Rhymes for the nursery, by the author of Original poems (Google eBook)

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Page 10 - TWINKLE, twinkle, little star, How I wonder what you are, Up above the world so high, Like a diamond in the sky.
Page 11 - LITTLE sister, come away, And let us in the garden play, For it is a pleasant day. On the grass-plat let us sit, Or, if you please, we'll play a bit, And run about all over it. But the fruit we will not pick, For that would be a naughty trick, And very likely make us sick. Nor will we pluck the pretty flowers That grow about the beds and bowers, Because you know they are not ours.
Page 32 - And the little ants, busy and gay, Creeping out from their houses are seen. They've left us no room to go by, So we'll step aside on to the grass, For a hundred poor insects might die, Under your little feet as they pass. Sleepy Harry. I DO not like to go to bed, Sleepy little Harry said, So, naughty Betty, go away, I will not come at all, I say.
Page 31 - And work'd all day long in the fields till 'twas dark, Then came home again to his dear mother's cot, And joyfully gave her the wages he got. And oh, how she loved him ! how great was her joy ! To think her dear Jem was a dutiful boy : Her arm round his neck she would tenderly cast, And kiss his red cheek, while the tears trickled fast. Oh, then, was not little Jem happier far, Than naughty, and idle, and wicked boys are? For, as long as he lived, 'twas his comfort and joy, To think he'd not been...
Page 28 - I'm found, Peeping just above the ground, And my stalk is covered flat, With a white and yellow hat. Little lady, when you pass Lightly o'er the tender grass, Skip about, but do not tread On my meek and healthy head, For I always seem to say, " Surly Winter's gone away-
Page 35 - And such a little of it too, You have not taken pains, I fear. Oh ! no, your work has been forgotten, Indeed you've hardly thought of that ; I saw you roll your ball of cotton About the floor to please the cat. See, here are stitches straggling wide, And others reaching down so far ; I'm very sure you have not tried At all to-day to please mamma.
Page 55 - Peeping on the flower-bed, Looking all so green and gay On this fine and pleasant day. For the mild south wind doth blow, And hath melted all the snow, And the sun shines out so warm, You need not fear another storm. So your pretty flower show, And your petals white undo, Then you'll hang your modest head Down upon my flower bed.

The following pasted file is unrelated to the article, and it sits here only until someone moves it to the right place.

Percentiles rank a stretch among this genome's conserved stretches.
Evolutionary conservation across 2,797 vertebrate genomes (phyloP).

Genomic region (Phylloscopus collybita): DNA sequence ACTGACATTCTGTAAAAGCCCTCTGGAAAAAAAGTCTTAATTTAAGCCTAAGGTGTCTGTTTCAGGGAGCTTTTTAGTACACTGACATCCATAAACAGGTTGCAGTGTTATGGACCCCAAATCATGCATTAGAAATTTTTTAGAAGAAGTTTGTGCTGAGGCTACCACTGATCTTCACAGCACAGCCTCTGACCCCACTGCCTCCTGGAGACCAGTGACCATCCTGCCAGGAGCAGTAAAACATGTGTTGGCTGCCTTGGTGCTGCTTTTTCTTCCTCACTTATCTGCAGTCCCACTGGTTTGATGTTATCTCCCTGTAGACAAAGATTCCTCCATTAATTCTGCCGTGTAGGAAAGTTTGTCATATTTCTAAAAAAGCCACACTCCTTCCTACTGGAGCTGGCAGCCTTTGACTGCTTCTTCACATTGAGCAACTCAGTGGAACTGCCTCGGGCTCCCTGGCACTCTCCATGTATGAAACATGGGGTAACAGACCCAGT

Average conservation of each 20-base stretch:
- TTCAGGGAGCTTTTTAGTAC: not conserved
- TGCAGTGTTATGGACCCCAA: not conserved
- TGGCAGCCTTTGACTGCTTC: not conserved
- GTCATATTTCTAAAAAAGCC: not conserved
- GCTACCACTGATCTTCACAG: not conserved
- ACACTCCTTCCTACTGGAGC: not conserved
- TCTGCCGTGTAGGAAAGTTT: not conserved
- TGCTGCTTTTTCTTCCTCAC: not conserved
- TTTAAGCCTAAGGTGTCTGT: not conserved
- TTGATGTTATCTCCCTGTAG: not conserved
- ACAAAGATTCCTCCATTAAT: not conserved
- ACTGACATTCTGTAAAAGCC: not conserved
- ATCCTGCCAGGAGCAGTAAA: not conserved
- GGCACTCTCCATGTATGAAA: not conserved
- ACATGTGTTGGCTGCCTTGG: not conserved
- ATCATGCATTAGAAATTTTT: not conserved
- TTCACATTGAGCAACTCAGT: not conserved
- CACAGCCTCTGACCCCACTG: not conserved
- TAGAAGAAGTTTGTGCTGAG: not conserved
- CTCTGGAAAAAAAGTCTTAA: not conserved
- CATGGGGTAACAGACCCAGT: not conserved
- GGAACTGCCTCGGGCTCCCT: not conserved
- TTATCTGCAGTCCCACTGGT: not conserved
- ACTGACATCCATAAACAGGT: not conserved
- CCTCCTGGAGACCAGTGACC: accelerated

Page 1 - Cow. THANK you, pretty cow, that made Pleasant milk to soak my bread, Every day, and every night, Warm, and fresh, and sweet, and white. Do not chew the hemlock rank, Growing on the weedy bank ; But the yellow cowslips eat, They will make it very sweet. Where the purple violet grows, Where the bubbling water flows, Where the grass is fresh and fine, Pretty cow, go there and dine.
Page 93 - The Dunce of a Kitten. COME, pussy, will you learn to read ? I've got a pretty book: Nay, turn this way, you must indeed : Fie, there's a sulky look. Here is a pretty picture, see, An apple, and great A : How stupid you will ever be, If you do nought but play. Come, A, B, C, an easy task, What any fool can do: I will do any thing you ask, For dearly I love you. Now, how I'm...
Page 2 - Shut your eye-peeps, now the day And the light are gone away ; All the clothes are tucked in tight ; Little baby dear, good night. Yes, my darling, well I know How the bitter wind doth blow ; And the winter's snow and rain, Patter on the window-pane ; But they cannot come in here, To my little baby dear ; For the window shutteth fast, Till the stormy night is past ; And the curtains warm are spread Round about her cradle-bed ; So till morning shineth bright, Little baby dear, good night.

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